2. No, we're not looking at yeast. We're looking at Lyme and chronic residual effects from mold illness. I've unfortunately been in this world of chronic infections for a long time, so my kids aren't strangers to nystatin, diflucan, anti-fungal herbs, molybdenum, arginine and the slew of other supplements used to manage fungal issues. My daughter is responding well, but in an unexpected way, to tindamax. Instead of herxing, it seems to just make her feel better - not home-run better, but incrementally better on the days she takes it. She also has a long history of mold illness and inflammation. Our LLMD has seen some Lyme patients respond well to diflucan as part of a lyme protocol. From Stephen Bhuner's site: http://buhnerhealinglyme.com/lyme/diflucan-for-lyme/ Dear Stephen, I was going to try Diflucan for systemic mold symptoms, and in my preparatory research, came across this interesting article A New Approach to Chronic Lyme Disease by Jill Neimark that tells about Dr. Fritz Schardt’s use of Diflucan (fluconazole) to treat chronic, advanced lyme disease. He says that fluconazole inhibits the enzyme cytochrome P450 that our livers use to detoxify chemicals and drugs. He believes that diflucan inhibits the growth and replication of borrelia, which has a primitive P450 defense. It does not necessarily kill it. He also says it penetrates into the cells, nervous system and brain, where borrelia may hide. What are your feelings on using Diflucan for chronic lyme, and for that matter, to treat systemic mold? Do you know of herbal counterparts that might have the same actions—for mold and lyme—yet potentially safer for our livers (or would that counteract the P450 weakening effect)? Much thanks. Stephen’s response: The excitement about this antifungal is due to one study that I am aware of: Eur J Med Res. 2004 Jul 30;9(7):334-6. Clinical effects of fluconazole in patients with neuroborreliosis. Schardt FW. Eleven patients with neuro-borreliosis had been treated with 200 mg fluconazole daily for 25 days after an unsuccessful therapy with antibiotics. At the end of treatment eight patients had no borreliosis symptoms and remained free of relapse in a follow-up examination one year later. In the remaining four patients, symptoms were considerably improved. At the end of therapy immune reactivity (IgM+) disappeared in three patients. Since borrelia spp. are almost exclusively localised intracellular, they may depend on certain metabolites of their eucaryotic host cell. Inhibition of P450 and other cytochromes by fluconazole may incapacitate Borrelia upon longterm exposure. The study is a small one and is difficult to extrapolate from, however it is promising and I would certainly consider the use of fluconazole for lyme. Certainly the use of the pharmaceutical for 25 days (and perhaps 50 as is now being suggested) is worth it with long term chronic lyme that has not responded to antibiotics. As to herbal counterparts: The exact actions of fluconazole in the treatment of lyme are unknown; there is more involved than simply inhibiting the enzyme cytochrome P450 that our livers use to detoxify chemicals and drugs. There is a specific kind of inhibition of specific aspects of that system. As yet, I have not done any research on those exact pathways and what herbs would do the same thing, so I cannot give an informed answer on it at this point in time. But diflucan can prolong the QT Interval, as can Lexapro and Azithromycin - and DD is on both. So before we can try diflucan, I want to get her off of Lexapro. As for herxng when you kill yeast - look into molybdenum, yucca root and arginine. When yeast dies, it throws off Acetaldehyde, which the body then converts into ammonia. A similar conversion takes place when your body detoxifies from drinking alcohol - which is why kids with yeast can act drunk - the same chemical reactions are happening in their bodies - as if they were drunk. Moly, yucca and arginine can all help detoxify ammonia and help with the "herx" symptoms of die-off.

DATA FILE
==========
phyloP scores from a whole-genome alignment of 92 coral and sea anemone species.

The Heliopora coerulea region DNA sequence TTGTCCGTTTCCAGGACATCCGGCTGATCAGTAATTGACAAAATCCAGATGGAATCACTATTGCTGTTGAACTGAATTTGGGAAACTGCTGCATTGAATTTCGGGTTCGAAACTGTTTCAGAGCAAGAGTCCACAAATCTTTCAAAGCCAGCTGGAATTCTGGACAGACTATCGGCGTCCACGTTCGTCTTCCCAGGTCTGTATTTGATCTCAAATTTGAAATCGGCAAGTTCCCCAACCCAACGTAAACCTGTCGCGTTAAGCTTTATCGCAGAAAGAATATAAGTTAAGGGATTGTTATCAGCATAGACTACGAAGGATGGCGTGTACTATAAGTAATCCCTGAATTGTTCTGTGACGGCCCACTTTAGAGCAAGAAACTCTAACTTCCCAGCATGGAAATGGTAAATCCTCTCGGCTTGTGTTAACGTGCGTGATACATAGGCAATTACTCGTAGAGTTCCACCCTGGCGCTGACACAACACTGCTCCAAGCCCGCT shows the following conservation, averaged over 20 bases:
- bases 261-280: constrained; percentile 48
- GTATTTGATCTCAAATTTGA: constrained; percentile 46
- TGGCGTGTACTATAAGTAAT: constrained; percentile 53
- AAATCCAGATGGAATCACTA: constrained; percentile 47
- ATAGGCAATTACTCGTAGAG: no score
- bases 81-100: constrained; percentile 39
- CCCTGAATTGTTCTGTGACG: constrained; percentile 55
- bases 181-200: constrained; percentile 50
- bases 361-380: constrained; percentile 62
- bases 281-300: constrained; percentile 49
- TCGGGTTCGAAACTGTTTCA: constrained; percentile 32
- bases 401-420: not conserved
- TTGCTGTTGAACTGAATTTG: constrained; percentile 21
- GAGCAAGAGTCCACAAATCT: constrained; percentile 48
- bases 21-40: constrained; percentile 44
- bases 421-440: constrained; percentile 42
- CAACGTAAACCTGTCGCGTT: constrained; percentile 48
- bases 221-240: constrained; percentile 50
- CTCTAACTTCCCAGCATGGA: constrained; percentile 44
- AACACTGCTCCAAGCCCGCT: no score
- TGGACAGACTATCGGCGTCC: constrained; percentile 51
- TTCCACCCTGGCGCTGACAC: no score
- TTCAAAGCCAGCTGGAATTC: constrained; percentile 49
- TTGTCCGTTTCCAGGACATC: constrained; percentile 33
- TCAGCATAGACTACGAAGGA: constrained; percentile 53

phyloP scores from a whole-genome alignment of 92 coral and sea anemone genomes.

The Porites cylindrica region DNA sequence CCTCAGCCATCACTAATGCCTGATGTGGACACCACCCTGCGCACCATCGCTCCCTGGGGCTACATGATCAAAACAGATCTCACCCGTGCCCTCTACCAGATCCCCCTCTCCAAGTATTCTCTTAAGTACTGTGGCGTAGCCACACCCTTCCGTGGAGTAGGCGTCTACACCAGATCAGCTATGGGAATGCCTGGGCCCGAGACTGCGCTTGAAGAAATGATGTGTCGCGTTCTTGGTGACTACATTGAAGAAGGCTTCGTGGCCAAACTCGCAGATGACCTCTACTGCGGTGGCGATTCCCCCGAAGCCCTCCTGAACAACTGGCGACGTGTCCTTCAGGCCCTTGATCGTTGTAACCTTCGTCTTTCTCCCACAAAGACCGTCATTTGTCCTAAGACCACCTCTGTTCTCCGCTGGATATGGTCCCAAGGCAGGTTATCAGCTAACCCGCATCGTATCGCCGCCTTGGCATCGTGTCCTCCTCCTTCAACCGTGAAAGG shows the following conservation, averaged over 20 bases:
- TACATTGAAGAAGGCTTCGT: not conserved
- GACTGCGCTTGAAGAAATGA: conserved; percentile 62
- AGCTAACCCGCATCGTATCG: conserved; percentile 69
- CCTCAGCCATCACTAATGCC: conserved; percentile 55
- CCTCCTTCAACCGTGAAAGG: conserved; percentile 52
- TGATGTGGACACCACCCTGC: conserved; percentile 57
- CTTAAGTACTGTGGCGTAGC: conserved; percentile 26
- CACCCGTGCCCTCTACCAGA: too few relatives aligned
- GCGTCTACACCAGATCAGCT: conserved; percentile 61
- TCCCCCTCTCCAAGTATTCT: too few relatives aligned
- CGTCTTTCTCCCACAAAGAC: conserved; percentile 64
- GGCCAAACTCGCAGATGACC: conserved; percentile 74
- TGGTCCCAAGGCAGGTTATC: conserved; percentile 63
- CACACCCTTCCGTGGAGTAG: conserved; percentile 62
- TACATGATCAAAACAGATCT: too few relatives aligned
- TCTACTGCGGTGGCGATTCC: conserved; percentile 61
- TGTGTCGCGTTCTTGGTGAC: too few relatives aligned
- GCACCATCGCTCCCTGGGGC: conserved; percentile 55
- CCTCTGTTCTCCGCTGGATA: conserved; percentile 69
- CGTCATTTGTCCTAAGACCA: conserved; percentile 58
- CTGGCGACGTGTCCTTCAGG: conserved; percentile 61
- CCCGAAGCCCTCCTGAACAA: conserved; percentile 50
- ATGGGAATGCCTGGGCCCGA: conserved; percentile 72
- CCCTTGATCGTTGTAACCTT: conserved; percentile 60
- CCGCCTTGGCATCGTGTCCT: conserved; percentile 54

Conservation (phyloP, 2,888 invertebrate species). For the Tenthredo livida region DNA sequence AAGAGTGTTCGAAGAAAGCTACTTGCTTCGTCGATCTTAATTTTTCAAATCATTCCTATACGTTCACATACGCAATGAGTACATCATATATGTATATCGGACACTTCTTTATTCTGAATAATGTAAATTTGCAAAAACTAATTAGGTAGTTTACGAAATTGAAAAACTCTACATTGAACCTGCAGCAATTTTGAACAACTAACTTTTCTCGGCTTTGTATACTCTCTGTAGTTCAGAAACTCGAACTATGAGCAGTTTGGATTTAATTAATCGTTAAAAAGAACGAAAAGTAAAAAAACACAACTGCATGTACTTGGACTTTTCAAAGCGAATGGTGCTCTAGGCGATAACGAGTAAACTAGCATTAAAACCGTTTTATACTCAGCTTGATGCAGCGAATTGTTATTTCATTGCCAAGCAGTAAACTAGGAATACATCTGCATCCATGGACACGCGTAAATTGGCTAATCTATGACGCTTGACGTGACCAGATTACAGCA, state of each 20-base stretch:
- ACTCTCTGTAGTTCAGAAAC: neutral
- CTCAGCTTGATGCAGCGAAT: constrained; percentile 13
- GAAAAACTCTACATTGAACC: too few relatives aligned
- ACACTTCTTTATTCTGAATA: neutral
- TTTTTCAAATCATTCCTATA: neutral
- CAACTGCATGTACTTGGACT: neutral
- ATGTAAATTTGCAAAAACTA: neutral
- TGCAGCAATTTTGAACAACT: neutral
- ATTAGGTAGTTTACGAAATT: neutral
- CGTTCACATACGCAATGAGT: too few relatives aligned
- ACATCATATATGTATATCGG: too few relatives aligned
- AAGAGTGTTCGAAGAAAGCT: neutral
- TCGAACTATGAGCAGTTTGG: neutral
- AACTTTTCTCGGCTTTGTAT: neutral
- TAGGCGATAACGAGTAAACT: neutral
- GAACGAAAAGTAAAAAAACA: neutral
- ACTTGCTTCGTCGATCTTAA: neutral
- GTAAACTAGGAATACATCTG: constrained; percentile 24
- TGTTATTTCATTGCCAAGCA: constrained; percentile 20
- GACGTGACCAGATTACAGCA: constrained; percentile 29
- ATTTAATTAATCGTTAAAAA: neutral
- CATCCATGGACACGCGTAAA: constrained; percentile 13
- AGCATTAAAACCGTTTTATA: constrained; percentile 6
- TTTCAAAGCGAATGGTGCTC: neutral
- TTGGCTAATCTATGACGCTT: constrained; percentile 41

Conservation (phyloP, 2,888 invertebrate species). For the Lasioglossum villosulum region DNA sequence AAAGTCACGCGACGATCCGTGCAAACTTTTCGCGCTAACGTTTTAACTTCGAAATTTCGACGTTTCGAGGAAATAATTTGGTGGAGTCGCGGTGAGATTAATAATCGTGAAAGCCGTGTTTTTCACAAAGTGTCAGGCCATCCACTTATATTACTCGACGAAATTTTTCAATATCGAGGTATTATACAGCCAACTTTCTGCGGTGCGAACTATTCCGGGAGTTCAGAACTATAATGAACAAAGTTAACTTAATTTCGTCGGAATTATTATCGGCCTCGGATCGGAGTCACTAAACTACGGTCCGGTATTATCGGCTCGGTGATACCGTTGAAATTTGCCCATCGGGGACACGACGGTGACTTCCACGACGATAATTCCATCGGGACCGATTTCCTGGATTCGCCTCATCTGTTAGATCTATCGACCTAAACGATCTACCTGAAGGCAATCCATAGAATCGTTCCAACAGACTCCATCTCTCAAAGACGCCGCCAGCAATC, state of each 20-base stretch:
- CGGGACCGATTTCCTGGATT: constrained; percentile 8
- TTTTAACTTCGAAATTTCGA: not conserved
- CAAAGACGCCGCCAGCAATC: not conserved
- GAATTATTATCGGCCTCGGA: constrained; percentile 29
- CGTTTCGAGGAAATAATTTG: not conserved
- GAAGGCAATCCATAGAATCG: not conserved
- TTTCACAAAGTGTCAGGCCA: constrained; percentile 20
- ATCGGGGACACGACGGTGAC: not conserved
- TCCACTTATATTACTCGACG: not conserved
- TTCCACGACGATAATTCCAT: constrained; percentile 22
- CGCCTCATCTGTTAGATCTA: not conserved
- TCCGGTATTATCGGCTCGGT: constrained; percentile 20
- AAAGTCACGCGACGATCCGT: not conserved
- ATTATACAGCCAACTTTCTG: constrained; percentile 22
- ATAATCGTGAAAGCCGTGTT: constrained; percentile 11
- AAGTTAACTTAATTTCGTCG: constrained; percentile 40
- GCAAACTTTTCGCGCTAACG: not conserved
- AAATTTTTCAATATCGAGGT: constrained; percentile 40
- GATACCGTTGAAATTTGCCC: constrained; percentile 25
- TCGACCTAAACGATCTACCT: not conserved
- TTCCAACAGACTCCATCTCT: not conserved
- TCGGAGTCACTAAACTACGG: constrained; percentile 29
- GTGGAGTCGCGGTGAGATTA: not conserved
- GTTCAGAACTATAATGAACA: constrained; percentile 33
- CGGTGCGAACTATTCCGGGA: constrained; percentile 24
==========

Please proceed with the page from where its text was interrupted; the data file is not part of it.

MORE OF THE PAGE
3. I think of two things when I hear brain fog and chronic fatigue as dominant symptoms - Lyme (or co-infection such as bartonella, babesia, ehrlichia, mycoplasma) and mold. i think the benefit of seeing a Pans specialist (i.e. not one who focuses solely on strep as a trigger, but one who will explore environmental factors and chronic infections) is that s/he will dig deeper to find the trigger and do various trials of treatments. My DD12 developed anorexia and panic attacks that but us in a critical situation. I have always been reluctant to use SSRIs (tho I don't at all judge those who need them). My reluctance stemmed from wanting to uncover the root issue without SSRIs masking or complicating our fact gathering. My kids' symptoms were manageable without an SSRI - until last summer. When my DD was faced with potential hospitalization, I felt pressure from our pediatrician and our therapist and my husband to use an SSRI - after all, how could I claim to be doing everything possible to help her if I was denying her relief, even if it went against my personal feelings? I couldn't justify letting my reservations take priority over er well-being. Her panic attacks and OCD were crippling. So I relented. I chose Lexapro due to it's long half-life and relative risk profile, given her medical and genetic/family history. I'm not sure the Lexapro did much, except help her sleep at night. We also started two antibiotics and prednisone a few weeks after starting the Lexapro, so I'll never be able to tease out what role the Lexapro played. But I do know there was an immediate and huge turn around within 36 hrs of antibiotics and steroids, so I tend to give much more credit to those. It's been 6 months and her doctor wants to introduce a new medication (diflucan). But both the Lexapro and azithromycin she's on increase the risk of prolonged QT intervals of the heart beat, as does diflucan. So it's too risky to have her on three meds that carry the same risk. We've started weaning off Lexapro and will probably switch to a different antibiotic and then add the diflucan. I can tell you that weaning off even a small dose of Lexapro (5mg) is proving to be difficult. Withdrawal symptoms are rough. So in hindsight, I wish I'd refrained from the Lexapro. But I think it made sense for where we were at back then. Follow your gut is all I can advise - and then don't beat yourself up for whichever decision you make.